Author Wendy Ng
Taipei is more than a gateway to explore Taiwan as the dynamic metropolis offers diverse experiences. You can immerse in the city’s culture and history while enjoying the modern and energetic vibes pulsing through Taipei. We’ve curated a budget-friendly guide for you to experience a different side of the city–the best-kept secrets of Taipei–with less than $100 USD a day.
Morning: Temples and Markets – Journey into Taipei’s past in Wanhua
Start your day by diving into Taipei’s history at the colorful Wanhua District(萬華區). The birthplace of Taipei, Wanhua, also called “Bangka” and “Manka” or “Monga” by the early residents, was the commercial center of the city. Spend your morning exploring Wanhua’s local treasures–temples, traditional shopping streets, and local snacks.
First stop of the morning is the Longshan Temple(龍山寺), the “Dragon Mountain” is an important places of worship for the locals. You can observe how the locals pray and their daily rituals while being surrounded by magnificent architecture and sculptures. Check out other temples in the area like the Qingshui Temple(清水祖師) that’s decorated with cultural relics and Bangka Qingshan Temple(艋舺青山宮), which is known as its annual Qingshan King Festival. (Read more: The Qingshan King Rituals of Bangka)
Next, walk over to the Herbal Lane(青草巷), a traditional shopping street filled with old school shops selling medicinal herbs, to take in the sight and smells and even try a cup of herbal tea. Have your breakfast at Xinfu Market(新富市場) or Dongsanshui Street Market (東三水街市場), along the busy Sanshui street. The must-try breakfast items include Ah Po Glutinous Rice(阿婆油飯) and Da Fond Fishball(艋舺大豐魚丸店).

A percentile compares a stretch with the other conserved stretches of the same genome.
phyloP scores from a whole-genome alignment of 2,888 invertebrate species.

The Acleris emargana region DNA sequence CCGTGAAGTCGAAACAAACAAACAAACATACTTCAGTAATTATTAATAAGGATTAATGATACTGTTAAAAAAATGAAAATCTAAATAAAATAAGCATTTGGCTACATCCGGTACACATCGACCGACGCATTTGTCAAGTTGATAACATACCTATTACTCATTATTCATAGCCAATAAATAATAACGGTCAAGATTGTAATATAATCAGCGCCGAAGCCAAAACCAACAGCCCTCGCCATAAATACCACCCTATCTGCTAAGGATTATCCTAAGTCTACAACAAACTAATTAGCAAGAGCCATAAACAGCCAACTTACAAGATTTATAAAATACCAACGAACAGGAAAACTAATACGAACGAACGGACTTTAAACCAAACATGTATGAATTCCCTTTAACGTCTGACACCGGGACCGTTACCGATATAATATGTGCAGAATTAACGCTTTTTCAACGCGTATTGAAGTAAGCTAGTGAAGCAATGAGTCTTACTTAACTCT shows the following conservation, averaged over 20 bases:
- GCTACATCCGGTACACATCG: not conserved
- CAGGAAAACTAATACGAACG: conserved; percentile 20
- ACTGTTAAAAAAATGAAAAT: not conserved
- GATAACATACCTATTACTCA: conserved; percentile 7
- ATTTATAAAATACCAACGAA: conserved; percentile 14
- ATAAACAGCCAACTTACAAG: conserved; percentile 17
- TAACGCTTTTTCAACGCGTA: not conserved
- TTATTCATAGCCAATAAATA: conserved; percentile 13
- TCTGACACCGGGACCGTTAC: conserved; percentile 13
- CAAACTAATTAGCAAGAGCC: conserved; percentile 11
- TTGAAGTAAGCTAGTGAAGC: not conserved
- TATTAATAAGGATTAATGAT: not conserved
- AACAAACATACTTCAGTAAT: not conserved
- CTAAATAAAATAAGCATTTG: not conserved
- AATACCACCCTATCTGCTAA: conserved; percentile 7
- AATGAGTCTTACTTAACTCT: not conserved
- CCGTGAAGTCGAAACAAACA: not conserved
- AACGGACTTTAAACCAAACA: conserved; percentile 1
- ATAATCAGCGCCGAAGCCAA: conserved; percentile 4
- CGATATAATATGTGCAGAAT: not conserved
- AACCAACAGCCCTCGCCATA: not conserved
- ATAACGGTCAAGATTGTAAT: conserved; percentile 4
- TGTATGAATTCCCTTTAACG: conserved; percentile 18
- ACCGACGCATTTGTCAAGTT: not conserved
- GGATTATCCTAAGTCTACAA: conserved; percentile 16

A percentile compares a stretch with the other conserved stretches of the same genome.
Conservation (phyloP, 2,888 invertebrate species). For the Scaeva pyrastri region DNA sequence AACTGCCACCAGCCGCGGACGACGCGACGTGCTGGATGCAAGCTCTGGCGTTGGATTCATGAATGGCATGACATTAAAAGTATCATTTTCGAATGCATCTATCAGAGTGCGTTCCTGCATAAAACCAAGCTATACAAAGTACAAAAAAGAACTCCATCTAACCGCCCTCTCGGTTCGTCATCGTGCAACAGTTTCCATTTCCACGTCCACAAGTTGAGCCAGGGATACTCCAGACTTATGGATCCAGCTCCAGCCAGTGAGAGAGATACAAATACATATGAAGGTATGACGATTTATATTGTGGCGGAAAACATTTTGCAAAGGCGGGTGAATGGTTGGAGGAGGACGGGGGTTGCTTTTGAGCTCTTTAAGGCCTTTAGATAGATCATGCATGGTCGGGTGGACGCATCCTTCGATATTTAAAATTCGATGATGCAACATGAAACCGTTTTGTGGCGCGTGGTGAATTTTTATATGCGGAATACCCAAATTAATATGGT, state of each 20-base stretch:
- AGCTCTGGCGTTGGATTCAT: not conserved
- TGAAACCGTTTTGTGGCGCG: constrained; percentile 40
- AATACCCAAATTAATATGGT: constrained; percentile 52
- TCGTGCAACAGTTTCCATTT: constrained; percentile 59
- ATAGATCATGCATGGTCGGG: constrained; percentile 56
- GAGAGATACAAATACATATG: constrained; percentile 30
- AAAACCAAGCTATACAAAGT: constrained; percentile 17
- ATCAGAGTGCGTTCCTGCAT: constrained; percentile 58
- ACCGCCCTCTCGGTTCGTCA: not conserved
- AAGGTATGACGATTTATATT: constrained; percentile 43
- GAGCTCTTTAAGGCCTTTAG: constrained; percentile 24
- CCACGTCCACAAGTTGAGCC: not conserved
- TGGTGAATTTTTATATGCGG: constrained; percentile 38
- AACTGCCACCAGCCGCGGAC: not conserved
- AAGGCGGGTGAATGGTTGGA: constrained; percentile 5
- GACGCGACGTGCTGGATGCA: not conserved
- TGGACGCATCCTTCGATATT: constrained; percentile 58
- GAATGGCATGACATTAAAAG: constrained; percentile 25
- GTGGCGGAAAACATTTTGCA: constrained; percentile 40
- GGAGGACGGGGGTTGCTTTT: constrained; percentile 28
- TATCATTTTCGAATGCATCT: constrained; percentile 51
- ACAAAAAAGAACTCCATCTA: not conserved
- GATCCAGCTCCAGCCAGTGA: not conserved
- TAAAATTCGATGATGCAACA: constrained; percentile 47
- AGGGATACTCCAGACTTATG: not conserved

With fueling yourself with food, explore more of Xinfu Market that used to be the Shintomicho Food and Sundries Market–one of the earliest modern public markets constructed during the Japanese era. This unique horseshoe-shaped building has been conserved and it’s now renamed as U-mkt, a hip cultural center.
Continue your tour of Wanhua at Bopiliao Historic Block(剝皮寮歷史街區), a nostalgic area lined with well-preserved traditional buildings. Another interesting spot is Nishi Honganji Square(西本願寺廣場). The Nishi Honganji Temple was built during the Japanese colonial period and used to stand here. Today, you can see the relics of the building like the Nishi Honganji Bell Tower(西本願寺鐘樓), Jushin Assembly Hall(樹心會館), and Abbot’s Residence(輪番所).
Afternoon: Creative and green spaces – Soak in Taipei’s contemporary vibes in Xinyi
Spend your afternoon in the Xinyi area, the newer part of Taipei with skyscrapers. Head to the Songshan Cultural and Creative Park(松山文創園區), a former tobacco factory that has been converted artistically into a creative space to foster creativity and innovation. Wander through shops that sell exclusive “made in Taiwan” products and take a break from the city’s urban landscape by walking around the park’s lush garden and ecologically landscaped pool. Songshan Cultural and Creative is one of the key exhibition areas for the 2023 Taiwan Lantern Festival that’ll take place from 5 to 19 February. (Read more: After 23 years, home at last! The Taiwan Lantern Festival in Taipei).